The centrepiece of COMSATS' efforts lies in the work of its 16 centres of excellence. "Our goals,” says Imtinan Qureshi, executive director of COMSATS, “can be easily summed up: When scientists learn something new that will benefit society, it deserves to be shared with others."
Participants in the TWAS-hosted 13th annual meeting of the Coordinating Council of the Commission on Science and Technology for Sustainable Development in the South (COMSATS), did just that during two days of discussions in which they exchanged information about successful initiatives undertaken by COMSATS’ member institutions.
The COMSATS Institute of Information Technology (CIIT) in Pakistan was one of the successful case studies that were examined at the meeting.
When CIIT was established in 1998, the Internet was still in its infancy, especially in the developing world. Thanks to another COMSATS project launched two years earlier, the COMSATS Internet Services (CIS), CIIT was in the fortunate position of having CIS's campus-wide IT infrastructure at its disposal.
"CIS," Qureshi notes, "sought to become a focal point for the development of information technologies in Pakistan. CIS also quickly took steps to establish Internet service throughout the entire country."
While CIS soon became one of the leading Internet service providers in Pakistan, CIIT assumed the role of a university, offering training and research courses for students interested in information technologies. When the institute was launched in 1998, it had just 300 students. Today there are 16,000.
Prompted in large measure by CIS's aggressive strategy for growth, the original digital infrastructure, consisting of a single campus-wide server, has expanded into a network that now encompasses six of the largest cities in Pakistan. Industries, banks, businesses, commercial centres and health services are now linked together in an electronic web of information.
eHealth, which allows for online medical care, is one of the most valuable by-products of COMSATS' efforts to promote the development of information and communication technologies in Pakistan. "Thanks to eHealth," Qureshi notes, "basic health care services are now readily available even in villages located in Pakistan’s isolated mountainous regions."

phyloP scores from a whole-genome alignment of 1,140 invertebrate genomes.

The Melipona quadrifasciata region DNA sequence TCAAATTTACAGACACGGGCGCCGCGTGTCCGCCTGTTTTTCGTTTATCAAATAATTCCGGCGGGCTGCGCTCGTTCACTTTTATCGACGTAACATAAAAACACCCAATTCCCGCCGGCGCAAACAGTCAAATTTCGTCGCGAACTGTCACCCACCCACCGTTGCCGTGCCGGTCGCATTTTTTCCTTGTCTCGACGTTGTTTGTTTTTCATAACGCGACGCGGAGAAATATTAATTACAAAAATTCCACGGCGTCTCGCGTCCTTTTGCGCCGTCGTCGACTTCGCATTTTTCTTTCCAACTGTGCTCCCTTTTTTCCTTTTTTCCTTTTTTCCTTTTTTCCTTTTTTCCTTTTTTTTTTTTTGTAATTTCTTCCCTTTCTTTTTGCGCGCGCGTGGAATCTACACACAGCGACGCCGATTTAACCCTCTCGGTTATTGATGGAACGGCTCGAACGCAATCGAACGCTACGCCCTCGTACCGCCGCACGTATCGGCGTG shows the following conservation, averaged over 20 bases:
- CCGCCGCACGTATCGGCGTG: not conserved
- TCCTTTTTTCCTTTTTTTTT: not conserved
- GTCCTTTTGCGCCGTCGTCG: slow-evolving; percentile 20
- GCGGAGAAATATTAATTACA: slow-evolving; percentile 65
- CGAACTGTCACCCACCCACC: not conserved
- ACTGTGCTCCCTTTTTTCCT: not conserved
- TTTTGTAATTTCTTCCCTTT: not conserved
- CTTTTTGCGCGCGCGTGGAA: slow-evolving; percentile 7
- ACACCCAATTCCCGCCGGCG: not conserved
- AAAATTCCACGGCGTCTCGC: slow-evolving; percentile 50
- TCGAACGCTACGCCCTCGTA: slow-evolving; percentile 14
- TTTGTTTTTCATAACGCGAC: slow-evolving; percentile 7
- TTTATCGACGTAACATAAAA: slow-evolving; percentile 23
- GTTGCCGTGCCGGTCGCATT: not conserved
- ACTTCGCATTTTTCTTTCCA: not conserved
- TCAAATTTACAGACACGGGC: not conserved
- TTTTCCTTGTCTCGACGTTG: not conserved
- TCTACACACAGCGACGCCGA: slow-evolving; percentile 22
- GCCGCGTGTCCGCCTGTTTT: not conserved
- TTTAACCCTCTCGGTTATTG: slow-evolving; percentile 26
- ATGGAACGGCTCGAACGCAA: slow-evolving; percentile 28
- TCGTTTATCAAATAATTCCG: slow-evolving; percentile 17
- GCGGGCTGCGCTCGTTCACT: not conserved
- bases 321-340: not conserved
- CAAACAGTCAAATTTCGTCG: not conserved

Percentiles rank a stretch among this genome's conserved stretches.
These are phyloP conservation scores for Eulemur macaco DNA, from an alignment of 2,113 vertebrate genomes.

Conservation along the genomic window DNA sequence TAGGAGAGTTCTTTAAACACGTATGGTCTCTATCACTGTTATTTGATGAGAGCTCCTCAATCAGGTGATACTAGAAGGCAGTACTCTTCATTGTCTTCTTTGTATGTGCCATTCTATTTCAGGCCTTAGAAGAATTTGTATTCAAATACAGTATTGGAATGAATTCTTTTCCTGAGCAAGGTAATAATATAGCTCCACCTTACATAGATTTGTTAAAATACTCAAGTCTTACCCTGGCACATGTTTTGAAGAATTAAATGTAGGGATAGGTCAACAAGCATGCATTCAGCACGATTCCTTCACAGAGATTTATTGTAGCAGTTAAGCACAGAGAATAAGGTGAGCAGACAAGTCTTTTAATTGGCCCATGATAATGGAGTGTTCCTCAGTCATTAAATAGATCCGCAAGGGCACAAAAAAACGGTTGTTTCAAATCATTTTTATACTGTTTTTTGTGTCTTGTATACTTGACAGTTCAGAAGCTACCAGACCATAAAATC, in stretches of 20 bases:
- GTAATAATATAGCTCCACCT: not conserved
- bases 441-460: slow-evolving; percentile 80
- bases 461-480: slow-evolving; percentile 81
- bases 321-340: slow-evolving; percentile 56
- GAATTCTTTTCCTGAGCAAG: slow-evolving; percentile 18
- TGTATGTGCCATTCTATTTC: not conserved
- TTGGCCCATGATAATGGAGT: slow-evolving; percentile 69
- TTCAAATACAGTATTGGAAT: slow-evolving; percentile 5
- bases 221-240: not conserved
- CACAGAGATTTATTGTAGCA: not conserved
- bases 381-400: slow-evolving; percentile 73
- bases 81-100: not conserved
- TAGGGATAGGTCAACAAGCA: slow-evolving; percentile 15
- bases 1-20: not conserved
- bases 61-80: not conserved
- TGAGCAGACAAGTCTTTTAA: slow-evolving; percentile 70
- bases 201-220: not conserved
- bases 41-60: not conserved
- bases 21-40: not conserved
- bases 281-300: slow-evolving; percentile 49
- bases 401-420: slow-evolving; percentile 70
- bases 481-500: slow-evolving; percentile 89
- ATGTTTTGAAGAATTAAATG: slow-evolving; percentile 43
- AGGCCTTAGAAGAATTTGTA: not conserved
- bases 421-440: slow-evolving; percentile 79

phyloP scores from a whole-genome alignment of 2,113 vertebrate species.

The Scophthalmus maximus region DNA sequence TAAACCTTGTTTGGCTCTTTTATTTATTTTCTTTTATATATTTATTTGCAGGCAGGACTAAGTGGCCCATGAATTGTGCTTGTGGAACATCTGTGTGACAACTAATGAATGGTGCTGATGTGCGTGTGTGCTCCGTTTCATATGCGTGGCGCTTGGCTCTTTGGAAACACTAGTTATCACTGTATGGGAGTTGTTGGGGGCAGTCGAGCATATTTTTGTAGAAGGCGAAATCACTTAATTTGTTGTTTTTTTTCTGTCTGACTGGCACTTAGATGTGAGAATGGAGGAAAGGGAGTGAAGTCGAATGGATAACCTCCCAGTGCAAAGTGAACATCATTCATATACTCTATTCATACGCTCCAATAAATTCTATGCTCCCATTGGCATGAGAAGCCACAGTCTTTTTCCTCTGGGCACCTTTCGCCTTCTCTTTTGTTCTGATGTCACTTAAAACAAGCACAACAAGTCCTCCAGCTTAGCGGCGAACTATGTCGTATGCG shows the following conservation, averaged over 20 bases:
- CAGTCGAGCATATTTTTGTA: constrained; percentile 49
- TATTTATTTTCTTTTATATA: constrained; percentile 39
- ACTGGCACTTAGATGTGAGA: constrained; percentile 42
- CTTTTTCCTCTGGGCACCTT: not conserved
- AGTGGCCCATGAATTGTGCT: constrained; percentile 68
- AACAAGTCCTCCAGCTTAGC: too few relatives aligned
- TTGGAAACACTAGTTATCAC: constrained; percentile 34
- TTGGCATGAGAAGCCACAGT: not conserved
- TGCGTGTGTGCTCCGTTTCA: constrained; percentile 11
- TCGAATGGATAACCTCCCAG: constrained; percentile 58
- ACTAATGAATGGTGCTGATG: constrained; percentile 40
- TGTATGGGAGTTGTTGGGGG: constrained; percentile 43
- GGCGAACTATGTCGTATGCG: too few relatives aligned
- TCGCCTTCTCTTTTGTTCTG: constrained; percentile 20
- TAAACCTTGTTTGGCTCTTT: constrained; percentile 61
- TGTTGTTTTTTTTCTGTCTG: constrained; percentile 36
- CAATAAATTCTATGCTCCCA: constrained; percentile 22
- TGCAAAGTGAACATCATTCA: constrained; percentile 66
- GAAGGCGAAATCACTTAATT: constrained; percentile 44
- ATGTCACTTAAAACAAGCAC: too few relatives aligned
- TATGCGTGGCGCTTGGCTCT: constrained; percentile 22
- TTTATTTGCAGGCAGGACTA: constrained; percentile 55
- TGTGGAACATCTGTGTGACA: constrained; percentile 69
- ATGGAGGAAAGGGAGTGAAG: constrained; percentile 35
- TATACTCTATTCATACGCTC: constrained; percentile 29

Drawing on training and research skills of its staff, COMSATS first sponsored a pilot project in a village 40 kilometres from Islamabad. "We gave physicians in Islamabad access to computers at the COMSATS secretariat," Qureshi explains. "From there, they were able to link to a satellite centre in the test village."
COMSATS not only devised and implemented the project but also examined the project's impact to determine whether physicians in Islamabad were able to provide adequate care by relying on local paramedic personnel to interact directly with the patients.
"Our studies," says Qureshi, "showed that health care did indeed improve."
Based on this initial success, CIIT began a larger field trial in a mountainous region some 300 kilometres from Islamabad. "Medical services for the most common health issues are now guaranteed for residents living in villages participating in the project," Qureshi says. "Efforts to treat commonplace skin diseases, aggravated by the harsh environment and the less-than-ideal sanitary conditions, have proven particularly successful."
Today, three large Pakistani hospitals are expanding eHealth technologies. In line with COMSATS' philosophy of sharing successful experiences, the project experience is being offered to all COMSATS' member countries.
"The eHealth initiative is something we can all be proud of," Qureshi says. "It represents a worthy effort designed to harness science and technology in ways that help improve peoples’ lives. It deserves both praise and emulation."